Launched in 2021 the Donia Human Rights Fellows program is an initiative that recognizes University of Michigan undergraduate students majoring in International Studies (IS) who have demonstrated their interest in and commitment to the study and practice of human rights during their time at Michigan. Since then 15 IS Majors have graduated with the Donia Human Rights Fellow distinction. These students have proven their dedication to the study of human rights through their attendance at Donia Human Rights Center lectures, successful completion of human rights coursework, and enrollment in the Donia Human Rights Fellows Practicum.
The Donia Human Rights Center (DHRC) sat down with three of our returning fellows to discuss program highlights.
During the past academic year fellows were granted the unique opportunity to engage directly with human rights practitioners at DHRC hosted public events.
“It was one of the many opportunities I have had to learn about how different people find themselves in the human rights space, and hearing about Nderitu's background in Kenya was incredibly fascinating,” says DHRC Fellow Nina Naffzinger, who attended the Martin Luther King Jr. lecture “Racial Injustice: Global Challenges and Opportunities for the Prevention of Genocide,” with Alice Wairimu Nderitu, Under-Secretary General of the United Nations and Special Adviser of the Secretary-General on the Prevention of Genocide. Prior to the event, DHRC Fellows had the opportunity to meet with Nderitu as a group during a luncheon. Unlike the lecture, a formal event for the general UM public, the luncheon served as a casual space for more personal discussion. “It was… very cool to hear from Nderitu about her learning recommendations and books that she would recommend for students or anyone interested in the human rights field,” Naffzinger explains.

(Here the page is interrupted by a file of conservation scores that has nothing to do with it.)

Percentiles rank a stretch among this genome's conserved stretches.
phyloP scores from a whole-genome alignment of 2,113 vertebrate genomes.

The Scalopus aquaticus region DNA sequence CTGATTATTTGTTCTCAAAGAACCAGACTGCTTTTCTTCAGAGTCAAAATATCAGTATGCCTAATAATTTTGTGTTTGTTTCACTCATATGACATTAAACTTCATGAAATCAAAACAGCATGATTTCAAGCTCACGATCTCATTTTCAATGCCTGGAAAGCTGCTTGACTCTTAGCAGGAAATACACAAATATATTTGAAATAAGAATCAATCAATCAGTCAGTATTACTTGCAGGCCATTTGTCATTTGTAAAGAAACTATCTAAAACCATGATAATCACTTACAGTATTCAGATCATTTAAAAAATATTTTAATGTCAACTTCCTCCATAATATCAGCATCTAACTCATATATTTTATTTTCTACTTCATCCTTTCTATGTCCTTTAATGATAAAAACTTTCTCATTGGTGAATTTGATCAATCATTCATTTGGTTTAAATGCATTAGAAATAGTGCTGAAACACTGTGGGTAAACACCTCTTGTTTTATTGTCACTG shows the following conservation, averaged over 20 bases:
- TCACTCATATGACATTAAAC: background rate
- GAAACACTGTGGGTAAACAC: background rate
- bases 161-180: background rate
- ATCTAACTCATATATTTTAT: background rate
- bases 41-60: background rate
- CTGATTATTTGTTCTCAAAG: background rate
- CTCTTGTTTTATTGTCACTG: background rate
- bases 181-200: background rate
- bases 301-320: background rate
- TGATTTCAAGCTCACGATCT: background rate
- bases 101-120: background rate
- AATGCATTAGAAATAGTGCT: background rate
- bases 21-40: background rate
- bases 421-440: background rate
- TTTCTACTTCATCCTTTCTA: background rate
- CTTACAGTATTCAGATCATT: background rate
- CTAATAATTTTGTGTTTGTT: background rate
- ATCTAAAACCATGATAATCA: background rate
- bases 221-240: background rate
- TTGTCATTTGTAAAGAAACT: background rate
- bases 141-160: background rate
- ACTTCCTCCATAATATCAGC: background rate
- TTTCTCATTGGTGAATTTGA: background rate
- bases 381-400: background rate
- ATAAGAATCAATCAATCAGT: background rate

DHRC Fellow Madeline Grobelny attended DHRC panel “The 2023 Elections and the Future of Human Rights and Democracy in Nigeria” on Nigeria’s democratic future.
“This discussion allowed me to apply my knowledge on human rights to current events in a specific area of the world, something that rarely happens in university classes,” Madeline noted.
On the DHRC Lecture, “The Israeli Third Republic - Netanyahunism as a New Phase in Israeli Civil Rights and Politics,” fellow Charlotte Dubin said, “It was a particularly valuable event for me not only because it was led, as usual, by experts on the topic, but specifically because those experts had disagreements between each other at certain points in the panel.”
The fellows also completed the courses work and in many highlights they singled out several courses such as: “Terrorism, Torture, and Violence,” with Professor Fatma Gocek informed Nina Naffziger’s understanding of gender based violence. “The course heavily informed my research interest on gender-based violence in prisons and was extremely fascinating,” says Naffziger. “Professor Gocek did an excellent job of weaving the three topics together and we had lots of interesting guest speakers as well.” “The History and Practice of Human Rights,” with Professor Melanie Tanielian provided Madelyn Grobelny with a hands-on learning experience in her study of human rights.”This class was extremely interesting as we got to study human rights in various regions of the world,” says Grobelny. “This class was very interactive, and we frequently did group projects, debates, and trial simulations in our discussion section which made the course fun and hands-on!” The Donia Human Rights Fellows Practicum with Lara Finkbeiner helped Charlotte Dubin explore different opportunities within the field of human rights. “Although it was a mini-course, it covered so much material that both explained human rights topics and exemplified the diversity of careers in human rights,” says Dubin. “We got to hear from some really interesting professionals as well as engage in conversation in a small and focused class environment, and I just really enjoyed the course overall.“